punitive culture
mixed media collage, acrylic painting, spraypainting, silkscreen

Justice in America has always been seen through some sort of retribution — that justice can only be served when a person who commits a violation of law suffers in return. This distortion of justice often reciprocates the violence that the perpetrator committed. 

With one-fourth of the world’s incarcerated population, the American prison system boasts supreme control over 6.6 million people – one of the most violent and expansive systems in modern history. Many of these individuals won’t see the light of day for the rest of their lives, and will not get to vote or participate in their communities ever again. 

Those who eventually are released will not be able to get a job and will have trouble finding adequate housing. They might have even lost connection to their families through their incarceration, as often prisons are located in the suburbs away from urban areas. Family members thus have to travel long distances to see incarcerated loved ones, and those without access to a car or train may not be able to visit at all. Prisoners are isolated both mentally and spatially, and may end up completely desolate, which can lead to more violence and crime when they are released. In fact, up to 60 percent of released convicts are reconvicted within 2 years, furthering the cycle of violence through retribution. Regardless of wrongful or rightful conviction, or whether or not the judicial system worked to the best of its ability, these human beings will be affected for the rest of their lives.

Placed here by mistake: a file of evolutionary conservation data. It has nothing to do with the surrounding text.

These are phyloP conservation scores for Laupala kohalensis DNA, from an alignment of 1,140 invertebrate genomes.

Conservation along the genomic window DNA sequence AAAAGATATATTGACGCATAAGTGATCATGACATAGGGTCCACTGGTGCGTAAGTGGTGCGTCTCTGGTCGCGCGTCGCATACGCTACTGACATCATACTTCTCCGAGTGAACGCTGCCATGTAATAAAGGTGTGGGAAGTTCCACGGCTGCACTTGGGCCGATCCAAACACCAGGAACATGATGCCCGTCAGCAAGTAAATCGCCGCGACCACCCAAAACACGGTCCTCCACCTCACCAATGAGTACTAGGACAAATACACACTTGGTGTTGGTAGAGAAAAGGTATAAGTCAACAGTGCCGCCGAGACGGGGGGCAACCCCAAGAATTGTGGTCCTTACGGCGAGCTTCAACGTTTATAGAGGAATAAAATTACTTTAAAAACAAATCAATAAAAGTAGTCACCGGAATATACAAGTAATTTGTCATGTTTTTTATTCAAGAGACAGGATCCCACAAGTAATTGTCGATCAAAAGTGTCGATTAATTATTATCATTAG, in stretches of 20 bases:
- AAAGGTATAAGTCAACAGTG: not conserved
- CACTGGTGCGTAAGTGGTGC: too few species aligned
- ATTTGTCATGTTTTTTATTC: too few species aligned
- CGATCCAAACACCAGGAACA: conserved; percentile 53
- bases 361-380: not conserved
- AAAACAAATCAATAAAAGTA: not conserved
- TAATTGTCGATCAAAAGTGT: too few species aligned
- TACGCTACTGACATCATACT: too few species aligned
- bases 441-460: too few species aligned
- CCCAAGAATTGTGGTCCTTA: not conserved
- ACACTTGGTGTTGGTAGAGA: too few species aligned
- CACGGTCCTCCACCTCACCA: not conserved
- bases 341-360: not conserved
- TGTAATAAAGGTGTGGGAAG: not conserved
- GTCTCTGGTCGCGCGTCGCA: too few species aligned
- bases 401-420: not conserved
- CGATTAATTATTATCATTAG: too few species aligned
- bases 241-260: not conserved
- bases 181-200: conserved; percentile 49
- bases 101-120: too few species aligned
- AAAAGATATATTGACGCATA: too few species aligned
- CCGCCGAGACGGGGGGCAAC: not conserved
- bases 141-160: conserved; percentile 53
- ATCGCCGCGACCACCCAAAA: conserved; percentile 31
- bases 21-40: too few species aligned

My piece reflects on this culture that retributive justice has created — a cyclical and violent society that seeks vengeance through perpetual human suffering. The violence inflicted may not always be direct, physical violence, but more widespread is the imposition of economic and political violence through  voter disenfranchisement, inadequate shelter, poverty wages for those who work, and  the worst offense, solitary confinement. 

Punitive justice is inhumane, yet it is pervasive throughout our culture.